The term psychopathy is currently in disuse in the psychiatric clinic for generating great confusion and controversy in the international systems of classification of mental illness. In general we speak of psychopaths when it appears a marked antisocial and irresponsible behavior, a reduced empathy and remorse, and an uninhibited character.
There are several etiological theories (biochemical, familial, biographical, neurophysiological ...) and there are several approaches that are used to define psychopathy. Some approach it as a personality disorder with its own traits and others as antisocial behavior, although most define it With characteristics of both.
Symptoms of a psychopathic personality
It appears as part of the Antisocial Personality Disorder, defined by the combination of a series of affective, interpersonal and behavioral components that we try to summarize below:
- Early behavioral problems from childhood, egocentrism and exaggerated self-esteem, victimization with malice and manipulation, irresponsibility, low tolerance for frustration, impulsivity, lack of empathy and insensitivity, absence of guilt and remorse.
- Has inability to plan the future with no realistic goals, are prone to repeated lies and violate legal and social norms.
In spite of the behavioral alterations and the described personality traits this does not imply loss of contact or alteration, nor distortion of the reality judgment. They do not present psychotic symptoms.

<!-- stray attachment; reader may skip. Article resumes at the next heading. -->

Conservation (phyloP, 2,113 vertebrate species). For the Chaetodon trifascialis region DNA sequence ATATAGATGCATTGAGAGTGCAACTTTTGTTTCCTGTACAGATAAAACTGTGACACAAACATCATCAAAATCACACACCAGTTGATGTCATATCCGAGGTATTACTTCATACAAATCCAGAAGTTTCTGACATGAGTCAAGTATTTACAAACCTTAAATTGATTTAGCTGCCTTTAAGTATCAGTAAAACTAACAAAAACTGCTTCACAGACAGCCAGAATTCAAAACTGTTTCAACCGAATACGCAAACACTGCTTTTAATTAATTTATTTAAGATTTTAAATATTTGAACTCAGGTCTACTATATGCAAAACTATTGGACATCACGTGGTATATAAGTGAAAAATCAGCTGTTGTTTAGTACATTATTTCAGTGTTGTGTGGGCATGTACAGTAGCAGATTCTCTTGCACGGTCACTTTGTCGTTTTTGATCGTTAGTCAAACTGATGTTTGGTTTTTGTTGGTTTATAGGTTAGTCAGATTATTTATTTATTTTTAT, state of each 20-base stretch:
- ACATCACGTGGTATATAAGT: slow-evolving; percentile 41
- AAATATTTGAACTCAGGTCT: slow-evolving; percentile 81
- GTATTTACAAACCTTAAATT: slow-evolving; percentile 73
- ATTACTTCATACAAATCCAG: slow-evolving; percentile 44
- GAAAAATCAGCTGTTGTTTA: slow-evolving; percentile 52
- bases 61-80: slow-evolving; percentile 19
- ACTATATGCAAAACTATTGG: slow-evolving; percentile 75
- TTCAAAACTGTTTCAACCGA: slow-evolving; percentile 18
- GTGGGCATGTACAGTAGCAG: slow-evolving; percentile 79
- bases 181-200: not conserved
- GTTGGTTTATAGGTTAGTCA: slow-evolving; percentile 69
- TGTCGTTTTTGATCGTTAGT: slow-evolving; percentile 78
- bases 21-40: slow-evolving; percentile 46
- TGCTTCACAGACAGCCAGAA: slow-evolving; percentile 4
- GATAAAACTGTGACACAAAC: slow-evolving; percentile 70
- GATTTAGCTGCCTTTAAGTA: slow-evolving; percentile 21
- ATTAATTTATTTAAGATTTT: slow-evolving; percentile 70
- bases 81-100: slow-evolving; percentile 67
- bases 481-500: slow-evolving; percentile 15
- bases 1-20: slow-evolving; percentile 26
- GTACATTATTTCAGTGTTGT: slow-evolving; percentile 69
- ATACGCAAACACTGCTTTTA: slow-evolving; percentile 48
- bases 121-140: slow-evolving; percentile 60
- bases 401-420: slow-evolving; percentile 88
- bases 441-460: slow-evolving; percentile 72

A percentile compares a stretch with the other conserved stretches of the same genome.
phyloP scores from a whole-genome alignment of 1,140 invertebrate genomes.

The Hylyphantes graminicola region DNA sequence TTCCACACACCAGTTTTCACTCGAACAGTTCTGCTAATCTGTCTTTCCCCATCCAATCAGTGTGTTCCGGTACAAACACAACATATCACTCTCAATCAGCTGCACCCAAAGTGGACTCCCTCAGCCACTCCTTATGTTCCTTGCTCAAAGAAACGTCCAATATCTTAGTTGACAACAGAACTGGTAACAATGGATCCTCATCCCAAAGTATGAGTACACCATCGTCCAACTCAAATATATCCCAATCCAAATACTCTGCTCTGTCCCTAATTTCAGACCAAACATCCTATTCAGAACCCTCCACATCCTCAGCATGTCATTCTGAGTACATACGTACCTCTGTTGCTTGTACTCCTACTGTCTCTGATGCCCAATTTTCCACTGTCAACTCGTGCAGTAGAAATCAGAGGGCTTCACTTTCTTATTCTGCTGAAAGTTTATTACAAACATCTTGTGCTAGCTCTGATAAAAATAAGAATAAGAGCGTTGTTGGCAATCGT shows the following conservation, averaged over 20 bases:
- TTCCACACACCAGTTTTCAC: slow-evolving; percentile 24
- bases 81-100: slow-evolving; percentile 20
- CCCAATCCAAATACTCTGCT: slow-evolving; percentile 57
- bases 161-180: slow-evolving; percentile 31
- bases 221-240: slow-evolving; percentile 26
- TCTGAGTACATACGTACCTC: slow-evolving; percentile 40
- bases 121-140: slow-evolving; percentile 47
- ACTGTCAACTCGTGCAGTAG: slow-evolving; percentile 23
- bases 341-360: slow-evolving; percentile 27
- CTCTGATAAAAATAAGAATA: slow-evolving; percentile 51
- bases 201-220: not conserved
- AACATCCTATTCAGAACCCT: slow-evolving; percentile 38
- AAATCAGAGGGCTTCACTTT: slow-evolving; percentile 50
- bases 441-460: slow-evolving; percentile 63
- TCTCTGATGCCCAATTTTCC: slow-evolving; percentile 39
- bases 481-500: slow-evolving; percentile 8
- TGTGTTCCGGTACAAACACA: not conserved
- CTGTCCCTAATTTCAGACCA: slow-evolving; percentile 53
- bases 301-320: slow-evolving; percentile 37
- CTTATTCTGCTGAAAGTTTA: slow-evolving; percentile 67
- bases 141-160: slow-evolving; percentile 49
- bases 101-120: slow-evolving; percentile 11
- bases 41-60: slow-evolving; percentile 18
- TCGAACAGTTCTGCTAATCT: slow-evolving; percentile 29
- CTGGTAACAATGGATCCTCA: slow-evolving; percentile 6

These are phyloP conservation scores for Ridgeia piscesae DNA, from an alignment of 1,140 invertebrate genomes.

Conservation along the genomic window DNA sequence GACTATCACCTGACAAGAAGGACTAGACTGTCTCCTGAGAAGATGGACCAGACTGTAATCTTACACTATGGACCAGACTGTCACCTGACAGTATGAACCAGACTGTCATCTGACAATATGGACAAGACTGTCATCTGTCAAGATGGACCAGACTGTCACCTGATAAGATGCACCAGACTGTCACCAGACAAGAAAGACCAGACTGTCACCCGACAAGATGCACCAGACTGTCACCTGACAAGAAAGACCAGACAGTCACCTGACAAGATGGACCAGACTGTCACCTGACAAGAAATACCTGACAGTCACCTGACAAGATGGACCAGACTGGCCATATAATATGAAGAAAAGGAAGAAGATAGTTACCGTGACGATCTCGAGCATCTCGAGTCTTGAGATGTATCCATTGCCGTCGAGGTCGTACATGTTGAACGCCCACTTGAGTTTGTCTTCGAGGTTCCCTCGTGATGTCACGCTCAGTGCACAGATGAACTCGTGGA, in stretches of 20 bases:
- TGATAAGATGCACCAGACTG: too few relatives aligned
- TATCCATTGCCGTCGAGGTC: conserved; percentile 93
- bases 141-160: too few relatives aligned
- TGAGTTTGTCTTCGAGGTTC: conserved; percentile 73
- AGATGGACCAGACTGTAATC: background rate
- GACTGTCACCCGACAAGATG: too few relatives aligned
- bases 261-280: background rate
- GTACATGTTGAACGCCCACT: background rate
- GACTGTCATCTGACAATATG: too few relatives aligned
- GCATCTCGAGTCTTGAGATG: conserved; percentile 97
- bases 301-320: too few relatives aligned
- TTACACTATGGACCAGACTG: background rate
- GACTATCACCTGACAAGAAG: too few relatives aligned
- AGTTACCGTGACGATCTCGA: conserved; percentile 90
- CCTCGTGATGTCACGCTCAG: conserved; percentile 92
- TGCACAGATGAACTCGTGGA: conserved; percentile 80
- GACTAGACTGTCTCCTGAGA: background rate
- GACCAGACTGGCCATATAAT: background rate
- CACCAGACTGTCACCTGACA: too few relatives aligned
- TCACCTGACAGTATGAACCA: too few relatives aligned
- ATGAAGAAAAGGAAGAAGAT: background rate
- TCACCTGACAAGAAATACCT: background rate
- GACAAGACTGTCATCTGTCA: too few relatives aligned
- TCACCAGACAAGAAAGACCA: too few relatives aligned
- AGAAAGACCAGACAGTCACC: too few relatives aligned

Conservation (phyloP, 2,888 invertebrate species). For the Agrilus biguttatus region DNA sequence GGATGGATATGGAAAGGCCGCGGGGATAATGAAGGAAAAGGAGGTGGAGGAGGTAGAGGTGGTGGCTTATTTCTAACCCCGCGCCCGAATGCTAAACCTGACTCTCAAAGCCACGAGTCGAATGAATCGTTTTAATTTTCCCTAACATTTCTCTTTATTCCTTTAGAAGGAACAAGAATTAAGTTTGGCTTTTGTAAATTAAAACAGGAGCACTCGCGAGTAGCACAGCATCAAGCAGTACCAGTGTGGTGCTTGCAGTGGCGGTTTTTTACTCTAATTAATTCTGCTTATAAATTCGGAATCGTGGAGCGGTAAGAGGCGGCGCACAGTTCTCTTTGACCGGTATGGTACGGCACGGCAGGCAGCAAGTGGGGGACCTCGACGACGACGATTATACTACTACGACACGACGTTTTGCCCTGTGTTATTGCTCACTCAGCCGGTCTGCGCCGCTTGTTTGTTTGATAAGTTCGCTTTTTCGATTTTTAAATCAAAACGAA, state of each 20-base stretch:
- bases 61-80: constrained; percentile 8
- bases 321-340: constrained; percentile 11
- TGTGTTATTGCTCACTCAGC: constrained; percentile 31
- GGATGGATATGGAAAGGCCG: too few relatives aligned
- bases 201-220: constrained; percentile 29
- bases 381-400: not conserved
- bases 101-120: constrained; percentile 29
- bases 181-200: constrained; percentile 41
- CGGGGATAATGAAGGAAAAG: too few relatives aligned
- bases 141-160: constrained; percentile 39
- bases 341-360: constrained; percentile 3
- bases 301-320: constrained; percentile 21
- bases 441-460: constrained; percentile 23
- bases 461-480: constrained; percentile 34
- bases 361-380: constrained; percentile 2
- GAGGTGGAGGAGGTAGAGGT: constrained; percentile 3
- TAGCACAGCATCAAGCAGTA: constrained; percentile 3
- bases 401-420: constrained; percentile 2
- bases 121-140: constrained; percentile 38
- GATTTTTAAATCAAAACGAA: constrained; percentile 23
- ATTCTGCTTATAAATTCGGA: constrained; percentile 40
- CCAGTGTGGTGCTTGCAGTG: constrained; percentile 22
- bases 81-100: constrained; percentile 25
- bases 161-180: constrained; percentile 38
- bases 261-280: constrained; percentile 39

Causes of Psychopathic Disorder
Most of their problems come from the emotional inability to develop feelings necessary for an adequate social and interpersonal coexistence, which prevents them from generating positive experiences for their affective and behavioral experiences. These emotional deficiencies are not present in all patients with the same intensity, but there is a wide range of variability between them.
Also, unlike other mental disorders, there is no single behavior defined in a person from which a psychopath can be clearly distinguished from a normal person. For example, most have a propensity for violence but many have no history of violence in their past.
Treatment of the patient with psychopathic features
The treatment of the person with psychopathic features is complicated and ineffective both from a pharmacological and a psychotherapeutic point of view, almost always because he lacks the necessary motivation with no implication or negative to him. It is very difficult to get their collaboration despite the voluntariness and awareness of their behavior. The results therefore are not very encouraging although it seems to be more successful if it starts at an early age.
Hugo Marietán (expert psychotherapist in these pathologies) points out that a psychopath should not be considered a patient, but an abnormal being with a mental structure different from the norm of the rest of society, and unable to adapt his behavior.